4. @anukanksha choudhary – How is a non-privileged woman to assert her independence when the space she occupies is marred with no education and no support? When, more often than not, she is just used as a marker of the men, a signified being who is spoken about by people like you and me, but can’t claim her own voice, to speak for herself?Stripped of all autonomy? She is someone’s daughter, someone’s wife but never herself because the tools you and I receive to assert our independence aren’t available to all. You do get the cultural capital we carry, right? Most women don’t, the ones outside your bubble. It isn’t that black and white. Stop blaming women for their subjugations, when will victim-blaming stop?

  5. If a man Welcomes a woman into his house and hand over his household to her then what security is provided to him and his household once the Marriage dissolve?
    What women like is to have control to his finances and household and her services as compensation in return.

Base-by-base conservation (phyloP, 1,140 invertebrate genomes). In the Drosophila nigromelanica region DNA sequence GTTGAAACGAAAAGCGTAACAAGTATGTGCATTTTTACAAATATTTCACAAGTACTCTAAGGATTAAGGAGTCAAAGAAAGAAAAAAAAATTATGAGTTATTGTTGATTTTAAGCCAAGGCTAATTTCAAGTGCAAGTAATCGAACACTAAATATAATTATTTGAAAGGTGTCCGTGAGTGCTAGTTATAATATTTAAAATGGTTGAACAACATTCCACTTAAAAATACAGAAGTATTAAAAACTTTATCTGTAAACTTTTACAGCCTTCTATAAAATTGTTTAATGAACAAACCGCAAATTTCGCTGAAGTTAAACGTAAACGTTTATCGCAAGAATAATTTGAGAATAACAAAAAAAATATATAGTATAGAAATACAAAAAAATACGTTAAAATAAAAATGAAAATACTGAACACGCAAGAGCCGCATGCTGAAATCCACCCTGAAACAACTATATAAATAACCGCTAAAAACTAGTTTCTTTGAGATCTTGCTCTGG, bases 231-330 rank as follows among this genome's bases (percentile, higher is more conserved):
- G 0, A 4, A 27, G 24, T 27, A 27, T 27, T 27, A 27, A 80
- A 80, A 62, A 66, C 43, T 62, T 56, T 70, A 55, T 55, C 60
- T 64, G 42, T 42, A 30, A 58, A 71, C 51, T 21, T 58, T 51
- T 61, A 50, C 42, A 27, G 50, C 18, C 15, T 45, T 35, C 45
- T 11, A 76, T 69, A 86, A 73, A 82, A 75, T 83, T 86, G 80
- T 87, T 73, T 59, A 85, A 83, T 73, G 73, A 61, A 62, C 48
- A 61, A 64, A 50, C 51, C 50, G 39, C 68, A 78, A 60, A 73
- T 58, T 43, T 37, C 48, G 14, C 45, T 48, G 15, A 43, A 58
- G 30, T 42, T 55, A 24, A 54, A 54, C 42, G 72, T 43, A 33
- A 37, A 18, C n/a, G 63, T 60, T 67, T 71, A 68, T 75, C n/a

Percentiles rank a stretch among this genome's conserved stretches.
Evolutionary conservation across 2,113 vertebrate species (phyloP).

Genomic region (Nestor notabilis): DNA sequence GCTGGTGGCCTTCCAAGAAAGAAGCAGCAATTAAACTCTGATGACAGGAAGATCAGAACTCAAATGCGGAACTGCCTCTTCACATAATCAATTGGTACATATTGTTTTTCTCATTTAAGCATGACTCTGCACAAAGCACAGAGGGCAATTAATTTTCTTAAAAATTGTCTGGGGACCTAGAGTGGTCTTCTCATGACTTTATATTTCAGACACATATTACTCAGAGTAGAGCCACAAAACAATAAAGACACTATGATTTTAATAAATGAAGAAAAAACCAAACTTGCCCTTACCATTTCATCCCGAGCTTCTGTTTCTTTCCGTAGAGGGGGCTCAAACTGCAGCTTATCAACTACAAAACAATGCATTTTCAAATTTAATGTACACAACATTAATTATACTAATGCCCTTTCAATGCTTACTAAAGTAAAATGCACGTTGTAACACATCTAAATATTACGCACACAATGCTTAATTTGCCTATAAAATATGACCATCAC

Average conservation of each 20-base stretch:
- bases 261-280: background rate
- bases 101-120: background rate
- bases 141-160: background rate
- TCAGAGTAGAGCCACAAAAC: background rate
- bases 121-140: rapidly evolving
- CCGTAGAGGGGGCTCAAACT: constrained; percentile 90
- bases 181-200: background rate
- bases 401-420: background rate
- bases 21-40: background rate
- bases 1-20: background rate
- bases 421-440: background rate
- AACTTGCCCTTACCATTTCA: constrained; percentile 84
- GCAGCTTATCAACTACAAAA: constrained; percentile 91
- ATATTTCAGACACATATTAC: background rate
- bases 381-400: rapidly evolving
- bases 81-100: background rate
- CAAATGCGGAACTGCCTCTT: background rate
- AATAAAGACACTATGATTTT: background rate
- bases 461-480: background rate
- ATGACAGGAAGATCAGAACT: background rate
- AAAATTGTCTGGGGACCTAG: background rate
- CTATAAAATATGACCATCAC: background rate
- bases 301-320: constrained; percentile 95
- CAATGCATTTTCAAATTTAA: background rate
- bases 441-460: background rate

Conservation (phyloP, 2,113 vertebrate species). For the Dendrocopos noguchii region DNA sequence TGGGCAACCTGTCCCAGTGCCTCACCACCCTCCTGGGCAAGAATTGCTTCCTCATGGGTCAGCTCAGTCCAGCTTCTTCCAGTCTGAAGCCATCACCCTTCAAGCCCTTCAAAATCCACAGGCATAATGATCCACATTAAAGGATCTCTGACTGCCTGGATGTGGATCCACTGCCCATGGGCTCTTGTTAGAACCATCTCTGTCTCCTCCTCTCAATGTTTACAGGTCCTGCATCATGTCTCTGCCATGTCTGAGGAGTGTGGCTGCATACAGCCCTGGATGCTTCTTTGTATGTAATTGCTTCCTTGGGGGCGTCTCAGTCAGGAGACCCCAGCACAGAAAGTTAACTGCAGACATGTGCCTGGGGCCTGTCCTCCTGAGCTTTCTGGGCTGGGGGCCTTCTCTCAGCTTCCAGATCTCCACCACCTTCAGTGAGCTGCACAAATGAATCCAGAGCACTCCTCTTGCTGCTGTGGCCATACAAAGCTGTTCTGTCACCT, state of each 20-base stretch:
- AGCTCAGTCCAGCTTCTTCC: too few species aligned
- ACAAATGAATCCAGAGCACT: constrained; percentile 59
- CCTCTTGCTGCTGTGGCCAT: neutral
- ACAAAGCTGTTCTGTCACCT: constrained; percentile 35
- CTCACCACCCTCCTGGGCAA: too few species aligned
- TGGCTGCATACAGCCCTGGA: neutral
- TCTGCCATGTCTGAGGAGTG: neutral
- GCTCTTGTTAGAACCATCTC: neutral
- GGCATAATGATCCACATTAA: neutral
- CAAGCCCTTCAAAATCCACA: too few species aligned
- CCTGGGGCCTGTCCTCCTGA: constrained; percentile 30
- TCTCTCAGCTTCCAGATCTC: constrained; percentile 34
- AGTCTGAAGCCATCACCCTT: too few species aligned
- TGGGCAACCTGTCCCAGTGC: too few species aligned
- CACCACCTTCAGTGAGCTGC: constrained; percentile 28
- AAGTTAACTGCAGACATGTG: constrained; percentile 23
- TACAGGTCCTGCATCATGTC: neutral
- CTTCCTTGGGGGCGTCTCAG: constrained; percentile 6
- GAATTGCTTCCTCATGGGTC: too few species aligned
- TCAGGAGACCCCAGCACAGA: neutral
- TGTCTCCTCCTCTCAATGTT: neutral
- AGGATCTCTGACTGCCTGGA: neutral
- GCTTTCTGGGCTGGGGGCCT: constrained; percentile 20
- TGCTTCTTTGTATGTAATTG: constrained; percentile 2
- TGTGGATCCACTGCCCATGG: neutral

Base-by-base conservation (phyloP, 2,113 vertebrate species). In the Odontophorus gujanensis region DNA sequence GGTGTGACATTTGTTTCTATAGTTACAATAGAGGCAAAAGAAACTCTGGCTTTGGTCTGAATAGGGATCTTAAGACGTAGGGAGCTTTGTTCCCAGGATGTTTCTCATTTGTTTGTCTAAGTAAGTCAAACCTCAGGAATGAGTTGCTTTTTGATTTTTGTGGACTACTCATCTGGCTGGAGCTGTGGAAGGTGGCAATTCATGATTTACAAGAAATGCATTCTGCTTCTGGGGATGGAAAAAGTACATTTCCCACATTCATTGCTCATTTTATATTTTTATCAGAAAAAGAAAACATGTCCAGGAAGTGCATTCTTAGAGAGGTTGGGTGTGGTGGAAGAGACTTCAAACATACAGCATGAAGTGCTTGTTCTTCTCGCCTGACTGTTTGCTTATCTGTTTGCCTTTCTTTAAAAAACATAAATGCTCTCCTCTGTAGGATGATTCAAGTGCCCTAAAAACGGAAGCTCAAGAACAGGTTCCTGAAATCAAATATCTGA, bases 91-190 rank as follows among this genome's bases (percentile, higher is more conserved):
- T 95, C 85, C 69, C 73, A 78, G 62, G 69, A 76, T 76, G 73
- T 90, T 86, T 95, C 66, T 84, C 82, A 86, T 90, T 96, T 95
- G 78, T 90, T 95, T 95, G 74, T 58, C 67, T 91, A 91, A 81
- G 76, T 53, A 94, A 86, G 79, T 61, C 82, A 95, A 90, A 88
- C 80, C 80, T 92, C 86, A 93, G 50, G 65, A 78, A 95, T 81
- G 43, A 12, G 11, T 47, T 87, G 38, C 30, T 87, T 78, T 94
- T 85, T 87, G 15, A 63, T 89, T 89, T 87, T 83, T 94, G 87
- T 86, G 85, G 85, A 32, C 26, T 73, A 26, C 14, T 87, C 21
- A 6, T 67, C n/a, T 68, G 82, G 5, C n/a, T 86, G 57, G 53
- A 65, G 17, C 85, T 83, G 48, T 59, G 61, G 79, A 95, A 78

Yes, once those privileges are revoked she should not ask and should not be provided any compensation. And compensation for what? What she is giving in return? In return to her services during the subsistence of marriage, she was being provided by his husband. Now once her responsibilities of marriage cease to exist then why responsibilities of husband should continue?? What you basically want a full time free ATM-at-will, masked as marriage. Am I understanding this correctly?

  6. @prahi …. what you call victim-blaming is actually TRUTH …. man or woman ….life is tough …. in a different way for different people ….we have got to fight …… gain support . i am not blaming any victim…instead i have just written some ways in which we can change the situtation , cuz i can not sit and shout EQUALITY EQUALITY EQUALITYYYY !! , i wont get it that way …. no one would…..i wish a suffering woman reads my comment and realises that we have to fight ! …i wish a non victim reads my comment and realises that we have to help them fight ……stupid is to talk again an again about the current situation …wisdom is to accept the truth that we need to change it …. its true that many women are fighting for independence …its also true that many are not …many women themselves are mistreating other women….also there are many MEN who suffer …… they all will have to accept their situtation and FIGHT and all othes will have to HELP THEM FIGHT .

  7. It is legal article which is beyond my comprehension. But as a layman i would say that women have lost their rights on their body in the name law. This has continued since ages and will continue till women realize it. You can read a relevant article on Feminism-in-India